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National Average Gas Price Sees Late 2022 Spike

A winter storm and freezing temperatures prompted refineries to close temporarily.
Winter traffic

WASHINGTON, D.C. — The end of 2022 came with one more gas price bump to close out the year, as a cross-country, late-December winter storm and accompanying frigid temperatures prompted fuel prices to spike.

Refineries as far south as Texas and the Gulf Coast were forced to shut down temporarily, pushing the national average for a gallon of gas up 12 cents on the week to reach $3.22., according to AAA.

"The cost of gas will likely rise a bit more before this surge stalls due to less expensive oil and a return to seasonal driving patterns," said Andrew Gross, spokesperson for AAA. "But 2022 will go down as a record year with a national annual average of $3.96. According to fuel expert Tom Kloza of OPIS, that's 40 to 50 cents more than the previous peak years of 2011 through 2014."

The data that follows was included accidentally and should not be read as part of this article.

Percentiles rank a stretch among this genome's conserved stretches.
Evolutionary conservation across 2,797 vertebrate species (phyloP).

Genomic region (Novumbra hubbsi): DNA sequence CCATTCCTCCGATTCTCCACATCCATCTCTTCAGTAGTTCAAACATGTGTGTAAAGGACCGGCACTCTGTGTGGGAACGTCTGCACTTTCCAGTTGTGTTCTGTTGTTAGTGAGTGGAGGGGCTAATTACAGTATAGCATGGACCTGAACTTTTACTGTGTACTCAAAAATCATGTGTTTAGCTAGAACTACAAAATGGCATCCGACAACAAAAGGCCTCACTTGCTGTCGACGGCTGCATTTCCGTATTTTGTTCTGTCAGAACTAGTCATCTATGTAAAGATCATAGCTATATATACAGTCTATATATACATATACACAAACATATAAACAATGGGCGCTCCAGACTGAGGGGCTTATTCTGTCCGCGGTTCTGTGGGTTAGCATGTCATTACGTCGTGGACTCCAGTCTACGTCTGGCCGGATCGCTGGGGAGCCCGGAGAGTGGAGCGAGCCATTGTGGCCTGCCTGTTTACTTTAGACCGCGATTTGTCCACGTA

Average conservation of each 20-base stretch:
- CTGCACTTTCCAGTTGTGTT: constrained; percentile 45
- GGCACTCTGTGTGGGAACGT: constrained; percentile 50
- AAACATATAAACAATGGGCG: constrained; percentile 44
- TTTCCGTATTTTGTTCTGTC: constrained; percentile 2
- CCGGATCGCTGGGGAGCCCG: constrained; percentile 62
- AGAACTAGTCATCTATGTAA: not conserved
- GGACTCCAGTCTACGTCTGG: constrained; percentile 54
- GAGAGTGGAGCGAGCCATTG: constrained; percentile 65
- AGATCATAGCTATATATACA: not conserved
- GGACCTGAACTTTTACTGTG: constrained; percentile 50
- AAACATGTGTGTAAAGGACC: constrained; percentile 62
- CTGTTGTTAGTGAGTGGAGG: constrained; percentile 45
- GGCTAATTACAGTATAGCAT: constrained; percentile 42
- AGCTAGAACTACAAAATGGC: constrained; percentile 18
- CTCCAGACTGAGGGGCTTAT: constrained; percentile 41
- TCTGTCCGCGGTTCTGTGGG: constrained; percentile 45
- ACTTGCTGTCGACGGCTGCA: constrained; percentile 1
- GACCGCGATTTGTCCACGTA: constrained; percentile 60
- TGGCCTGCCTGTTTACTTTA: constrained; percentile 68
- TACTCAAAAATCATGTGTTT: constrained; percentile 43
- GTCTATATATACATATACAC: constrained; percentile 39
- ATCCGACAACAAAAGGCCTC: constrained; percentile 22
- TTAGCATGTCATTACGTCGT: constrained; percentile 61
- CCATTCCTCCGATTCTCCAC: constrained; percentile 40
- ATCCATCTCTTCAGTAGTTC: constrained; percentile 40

The latest data from the U.S. Energy Information Administration (EIA) shows that gas demand rose from 8.7 million barrels per day to 9.3 million barrels per day last week, while total domestic gasoline stocks fell by 3 million to 223 million barrels. This combination of more demand and less supply pushed gas prices higher.

The current national average of $3.22 per gallon is 20 cents less than a month ago and 6 cents less than a year ago.

The top 10 largest weekly increases in the country occurred in Delaware (33 cents per gallon), Florida (30 cents), Maryland (25 cents), Michigan (21 cents), Texas (20 cents), Ohio (20 cents), South Carolina (20 cents), Missouri (20 cents), Alabama (18 cents) and Wisconsin (17 cents).

The top 10 most expensive markets are Hawaii ($5.02 per gallon), California ($4.42), Nevada ($3.97), Washington ($3.86), Oregon ($3.73), Alaska ($3.71), Pennsylvania ($3.63), Washington, D.C. ($3.47), Idaho ($3.43) and New York ($3.41).

At the close of the formal trading session on Dec. 30, West Texas Intermediate increased by $1.86 to reach $80.26. A weaker dollar contributed to rising crude prices, which increased despite the EIA reporting that total domestic commercial crude stocks increased by 800,000 barrels to 419 million barrels, according to AAA. This increase indicates that oil demand could be weakening amid ongoing market concerns that a recession or economic slowdown could take place in 2023.

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